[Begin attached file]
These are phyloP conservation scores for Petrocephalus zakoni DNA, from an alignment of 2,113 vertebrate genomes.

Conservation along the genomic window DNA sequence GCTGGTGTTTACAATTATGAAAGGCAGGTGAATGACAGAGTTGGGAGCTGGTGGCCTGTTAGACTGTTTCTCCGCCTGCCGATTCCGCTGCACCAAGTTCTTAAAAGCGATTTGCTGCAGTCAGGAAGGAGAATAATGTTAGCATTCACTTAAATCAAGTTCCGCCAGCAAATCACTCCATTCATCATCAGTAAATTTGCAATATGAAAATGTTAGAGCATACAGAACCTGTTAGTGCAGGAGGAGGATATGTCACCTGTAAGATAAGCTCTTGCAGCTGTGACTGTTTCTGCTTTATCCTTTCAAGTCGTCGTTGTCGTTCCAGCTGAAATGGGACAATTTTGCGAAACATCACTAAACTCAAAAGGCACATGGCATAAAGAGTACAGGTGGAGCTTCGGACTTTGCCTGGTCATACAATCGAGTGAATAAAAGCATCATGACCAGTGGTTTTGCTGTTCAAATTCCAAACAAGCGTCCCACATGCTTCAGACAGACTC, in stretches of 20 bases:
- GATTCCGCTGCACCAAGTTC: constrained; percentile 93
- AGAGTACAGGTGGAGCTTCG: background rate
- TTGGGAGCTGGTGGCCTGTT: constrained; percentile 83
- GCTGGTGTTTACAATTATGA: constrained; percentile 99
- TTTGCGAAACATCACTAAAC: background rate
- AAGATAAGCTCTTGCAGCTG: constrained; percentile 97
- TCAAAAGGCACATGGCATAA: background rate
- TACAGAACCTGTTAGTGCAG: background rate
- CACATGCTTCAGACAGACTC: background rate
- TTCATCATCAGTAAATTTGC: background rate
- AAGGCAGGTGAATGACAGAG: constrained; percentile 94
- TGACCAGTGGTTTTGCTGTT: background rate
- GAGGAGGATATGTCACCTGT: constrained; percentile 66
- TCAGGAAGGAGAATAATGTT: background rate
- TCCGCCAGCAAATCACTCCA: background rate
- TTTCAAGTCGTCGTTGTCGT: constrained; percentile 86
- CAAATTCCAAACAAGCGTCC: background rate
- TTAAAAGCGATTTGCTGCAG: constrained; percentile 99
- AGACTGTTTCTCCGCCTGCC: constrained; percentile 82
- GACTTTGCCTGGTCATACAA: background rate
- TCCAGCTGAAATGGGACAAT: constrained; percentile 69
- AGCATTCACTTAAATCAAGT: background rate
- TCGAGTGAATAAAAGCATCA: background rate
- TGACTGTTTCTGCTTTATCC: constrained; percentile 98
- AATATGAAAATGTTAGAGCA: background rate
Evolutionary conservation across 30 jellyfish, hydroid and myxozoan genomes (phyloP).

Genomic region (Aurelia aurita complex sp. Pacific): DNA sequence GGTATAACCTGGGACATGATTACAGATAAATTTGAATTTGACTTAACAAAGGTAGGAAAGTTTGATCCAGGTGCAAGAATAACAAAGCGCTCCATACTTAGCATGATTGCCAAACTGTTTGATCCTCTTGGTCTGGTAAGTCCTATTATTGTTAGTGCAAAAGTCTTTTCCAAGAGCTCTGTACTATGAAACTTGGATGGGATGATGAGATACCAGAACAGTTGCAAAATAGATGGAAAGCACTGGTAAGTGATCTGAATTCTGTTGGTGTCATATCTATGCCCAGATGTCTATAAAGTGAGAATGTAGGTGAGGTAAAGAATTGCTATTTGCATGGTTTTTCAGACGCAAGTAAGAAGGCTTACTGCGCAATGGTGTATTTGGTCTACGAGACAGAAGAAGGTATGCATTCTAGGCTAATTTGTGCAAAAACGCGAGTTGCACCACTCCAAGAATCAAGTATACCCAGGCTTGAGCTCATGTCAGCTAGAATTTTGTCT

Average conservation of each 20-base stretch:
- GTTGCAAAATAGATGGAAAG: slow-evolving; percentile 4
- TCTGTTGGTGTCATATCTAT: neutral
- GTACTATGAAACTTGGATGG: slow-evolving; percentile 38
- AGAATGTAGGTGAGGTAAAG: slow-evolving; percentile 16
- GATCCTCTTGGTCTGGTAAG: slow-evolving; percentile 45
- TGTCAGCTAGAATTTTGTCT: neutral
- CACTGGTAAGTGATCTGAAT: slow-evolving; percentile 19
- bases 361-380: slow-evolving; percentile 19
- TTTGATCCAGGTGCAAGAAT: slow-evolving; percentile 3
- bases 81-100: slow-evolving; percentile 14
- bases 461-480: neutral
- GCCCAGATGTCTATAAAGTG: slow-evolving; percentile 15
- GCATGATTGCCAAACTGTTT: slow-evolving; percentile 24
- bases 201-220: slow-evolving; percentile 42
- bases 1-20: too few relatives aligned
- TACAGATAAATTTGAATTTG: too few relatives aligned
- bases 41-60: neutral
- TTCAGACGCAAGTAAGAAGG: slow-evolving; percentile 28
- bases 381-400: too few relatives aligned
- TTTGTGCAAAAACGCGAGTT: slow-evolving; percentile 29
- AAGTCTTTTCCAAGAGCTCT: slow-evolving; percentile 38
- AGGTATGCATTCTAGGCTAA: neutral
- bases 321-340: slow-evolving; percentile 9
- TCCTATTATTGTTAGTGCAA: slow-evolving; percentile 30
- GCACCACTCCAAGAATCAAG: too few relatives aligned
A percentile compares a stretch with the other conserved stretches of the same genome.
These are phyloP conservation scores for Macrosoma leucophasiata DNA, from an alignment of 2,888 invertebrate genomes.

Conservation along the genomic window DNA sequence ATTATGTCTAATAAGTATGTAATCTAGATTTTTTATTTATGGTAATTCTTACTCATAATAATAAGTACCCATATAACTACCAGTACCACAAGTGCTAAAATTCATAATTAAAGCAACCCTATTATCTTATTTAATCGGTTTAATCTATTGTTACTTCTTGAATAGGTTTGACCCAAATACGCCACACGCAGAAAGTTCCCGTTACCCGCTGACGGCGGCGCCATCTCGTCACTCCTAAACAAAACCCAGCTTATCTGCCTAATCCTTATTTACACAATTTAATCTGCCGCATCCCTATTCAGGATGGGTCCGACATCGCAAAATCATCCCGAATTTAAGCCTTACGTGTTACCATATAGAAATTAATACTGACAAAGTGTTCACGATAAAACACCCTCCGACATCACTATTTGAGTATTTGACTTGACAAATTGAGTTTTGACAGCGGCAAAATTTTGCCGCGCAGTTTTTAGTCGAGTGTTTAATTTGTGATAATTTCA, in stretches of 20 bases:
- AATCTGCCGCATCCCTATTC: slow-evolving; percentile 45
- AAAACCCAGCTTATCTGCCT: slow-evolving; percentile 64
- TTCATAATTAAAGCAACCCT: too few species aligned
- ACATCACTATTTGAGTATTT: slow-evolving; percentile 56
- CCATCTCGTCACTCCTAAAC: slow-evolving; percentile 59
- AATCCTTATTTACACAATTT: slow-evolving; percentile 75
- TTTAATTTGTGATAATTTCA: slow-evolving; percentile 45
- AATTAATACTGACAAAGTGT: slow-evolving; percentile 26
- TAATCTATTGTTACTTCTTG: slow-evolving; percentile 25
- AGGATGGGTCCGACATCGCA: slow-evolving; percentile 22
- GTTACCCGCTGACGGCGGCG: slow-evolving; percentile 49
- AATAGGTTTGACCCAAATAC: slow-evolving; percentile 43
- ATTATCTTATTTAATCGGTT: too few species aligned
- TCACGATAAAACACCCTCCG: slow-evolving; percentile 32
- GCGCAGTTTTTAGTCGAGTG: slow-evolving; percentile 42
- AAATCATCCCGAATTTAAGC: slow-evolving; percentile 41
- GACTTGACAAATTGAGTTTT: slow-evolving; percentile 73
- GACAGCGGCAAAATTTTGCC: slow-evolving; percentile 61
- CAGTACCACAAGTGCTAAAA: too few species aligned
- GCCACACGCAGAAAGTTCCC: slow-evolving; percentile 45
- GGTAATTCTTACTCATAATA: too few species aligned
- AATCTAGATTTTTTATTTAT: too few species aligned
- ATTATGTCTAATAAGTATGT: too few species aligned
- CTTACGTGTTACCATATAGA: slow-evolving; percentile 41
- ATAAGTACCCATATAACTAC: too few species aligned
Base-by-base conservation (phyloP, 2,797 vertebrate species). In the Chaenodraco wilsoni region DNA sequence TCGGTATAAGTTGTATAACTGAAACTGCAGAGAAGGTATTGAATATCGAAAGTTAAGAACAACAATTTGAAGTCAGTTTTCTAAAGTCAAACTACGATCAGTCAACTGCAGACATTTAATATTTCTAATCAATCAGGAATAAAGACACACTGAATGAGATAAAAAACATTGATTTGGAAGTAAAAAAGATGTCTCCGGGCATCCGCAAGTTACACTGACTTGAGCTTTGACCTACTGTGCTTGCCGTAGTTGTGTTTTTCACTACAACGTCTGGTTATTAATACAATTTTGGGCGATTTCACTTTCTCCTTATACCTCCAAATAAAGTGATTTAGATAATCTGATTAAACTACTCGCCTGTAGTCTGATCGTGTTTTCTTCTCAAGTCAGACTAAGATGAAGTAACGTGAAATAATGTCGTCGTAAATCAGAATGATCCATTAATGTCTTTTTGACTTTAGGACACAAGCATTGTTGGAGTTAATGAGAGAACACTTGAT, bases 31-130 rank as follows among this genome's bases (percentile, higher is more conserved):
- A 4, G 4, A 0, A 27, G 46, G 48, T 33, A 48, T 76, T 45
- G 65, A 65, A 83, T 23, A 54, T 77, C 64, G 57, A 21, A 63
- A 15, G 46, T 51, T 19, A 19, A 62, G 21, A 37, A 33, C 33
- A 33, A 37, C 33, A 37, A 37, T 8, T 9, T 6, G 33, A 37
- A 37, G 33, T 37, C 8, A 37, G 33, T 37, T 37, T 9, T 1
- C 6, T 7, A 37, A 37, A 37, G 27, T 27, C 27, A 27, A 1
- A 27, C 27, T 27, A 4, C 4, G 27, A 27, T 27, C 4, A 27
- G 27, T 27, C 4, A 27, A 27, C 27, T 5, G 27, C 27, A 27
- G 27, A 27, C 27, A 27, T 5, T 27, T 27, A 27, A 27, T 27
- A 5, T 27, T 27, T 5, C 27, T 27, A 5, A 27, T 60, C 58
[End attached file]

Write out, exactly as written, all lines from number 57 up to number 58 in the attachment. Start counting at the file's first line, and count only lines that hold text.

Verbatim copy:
These are phyloP conservation scores for Macrosoma leucophasiata DNA, from an alignment of 2,888 invertebrate genomes.

Conservation along the genomic window DNA sequence ATTATGTCTAATAAGTATGTAATCTAGATTTTTTATTTATGGTAATTCTTACTCATAATAATAAGTACCCATATAACTACCAGTACCACAAGTGCTAAAATTCATAATTAAAGCAACCCTATTATCTTATTTAATCGGTTTAATCTATTGTTACTTCTTGAATAGGTTTGACCCAAATACGCCACACGCAGAAAGTTCCCGTTACCCGCTGACGGCGGCGCCATCTCGTCACTCCTAAACAAAACCCAGCTTATCTGCCTAATCCTTATTTACACAATTTAATCTGCCGCATCCCTATTCAGGATGGGTCCGACATCGCAAAATCATCCCGAATTTAAGCCTTACGTGTTACCATATAGAAATTAATACTGACAAAGTGTTCACGATAAAACACCCTCCGACATCACTATTTGAGTATTTGACTTGACAAATTGAGTTTTGACAGCGGCAAAATTTTGCCGCGCAGTTTTTAGTCGAGTGTTTAATTTGTGATAATTTCA, in stretches of 20 bases: